If you are an international student and you would like to know more about studying at Otago, following the enquiry link below.

Nicky Richardson is an International Marketing Coordinator at the University of Otago. With degrees in music and marketing, she is a recent graduate of Otago herself – she loves Otago so much she ended up getting a job here!

 

 

 

The Insider’s Top 5 Reasons to Study at the University of Otago

International students have many, many different reasons for choosing the University of Otago. Some of these reasons are well-known, like Otago ranking in the top 3% of universities in the world. Others not so much, and it’s these reasons that Nicky shares with you in this inaugural post.

When it comes to deciding which university you want to travel half way across the world to attend, there is probably no shortage of information within the deafening noise of the internet. We know international students have plenty of options, and we know what makes Otago special. But we also talk to the thousands of students that venture to Otago, all the way down here in New Zealand, and we wanted to share a few of the reasons why they think Otago is their number one.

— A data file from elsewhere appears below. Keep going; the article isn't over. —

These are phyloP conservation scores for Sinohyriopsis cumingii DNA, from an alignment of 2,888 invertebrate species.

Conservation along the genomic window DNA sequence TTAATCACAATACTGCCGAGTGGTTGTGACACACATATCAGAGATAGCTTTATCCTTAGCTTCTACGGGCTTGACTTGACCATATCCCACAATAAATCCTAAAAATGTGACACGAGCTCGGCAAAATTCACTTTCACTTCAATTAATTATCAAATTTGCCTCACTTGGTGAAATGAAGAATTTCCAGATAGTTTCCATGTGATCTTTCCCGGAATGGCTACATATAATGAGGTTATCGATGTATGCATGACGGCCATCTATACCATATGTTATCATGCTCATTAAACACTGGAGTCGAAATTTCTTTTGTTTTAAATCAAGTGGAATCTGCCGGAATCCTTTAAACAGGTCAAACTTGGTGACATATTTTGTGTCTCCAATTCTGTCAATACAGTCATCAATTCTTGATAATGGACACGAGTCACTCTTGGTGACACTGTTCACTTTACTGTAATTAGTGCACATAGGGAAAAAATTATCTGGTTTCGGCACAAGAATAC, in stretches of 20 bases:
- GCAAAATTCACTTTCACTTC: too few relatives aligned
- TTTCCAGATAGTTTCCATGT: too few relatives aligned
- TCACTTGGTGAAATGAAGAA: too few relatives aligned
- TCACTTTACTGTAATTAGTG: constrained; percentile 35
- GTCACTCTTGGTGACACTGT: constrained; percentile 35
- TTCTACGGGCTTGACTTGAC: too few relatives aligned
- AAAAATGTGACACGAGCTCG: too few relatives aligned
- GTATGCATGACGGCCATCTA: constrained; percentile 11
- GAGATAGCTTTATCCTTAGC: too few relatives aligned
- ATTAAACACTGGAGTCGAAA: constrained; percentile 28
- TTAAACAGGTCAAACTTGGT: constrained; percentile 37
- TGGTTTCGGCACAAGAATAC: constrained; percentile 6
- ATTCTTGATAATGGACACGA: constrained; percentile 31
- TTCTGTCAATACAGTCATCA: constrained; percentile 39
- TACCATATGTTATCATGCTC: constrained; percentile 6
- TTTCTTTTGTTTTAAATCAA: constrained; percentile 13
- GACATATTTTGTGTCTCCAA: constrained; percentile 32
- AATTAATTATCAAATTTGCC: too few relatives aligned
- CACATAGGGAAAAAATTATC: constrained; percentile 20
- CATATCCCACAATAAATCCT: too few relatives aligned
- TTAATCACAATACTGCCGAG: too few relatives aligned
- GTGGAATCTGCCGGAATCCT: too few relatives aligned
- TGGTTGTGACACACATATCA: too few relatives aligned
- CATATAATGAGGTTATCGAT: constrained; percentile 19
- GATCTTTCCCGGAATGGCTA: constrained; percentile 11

1. Our approachable and accessible staff

Everybody, and I mean literally EVERY international student who comes to study with us cannot believe how friendly, approachable and available our academic staff are. There are no titles at Otago – you won’t find Professor Juergen Gnoth asking to be called Professor Juergen Gnoth, it is simply Juergen. Our academic staff have an open door policy a lot of the time – you are encouraged to ask questions and to receive help,  the barriers to learning are broken down by this style and as a result you will find you learn more.

2. Flexibility of the Otago degree

When you study at Otago, you could just do one degree focusing on a single major (subject). But Otago recognises that we are all complex characters with numerous interests and talents, so you could study a double major (two subjects) or a double degree/double major, or add a minor (focusing just a little bit on another subject), or….you get the picture! Plus, depending on your degree, most students get to choose a number of individual papers (courses) of their liking. Perhaps you’re studying Accounting but your real passion lies in interpretive dance, so why not dabble in DANC201 Contemporary Dance Fusions. Or you might be interested in adding a cheeky paper about selfies (MFCO224 Studying Selfies) to your degree in Botany? At Otago you can. Lucky for you we understand that one size does not fit all, so read on to number 3.

3. Broad range of subject areas and academic staff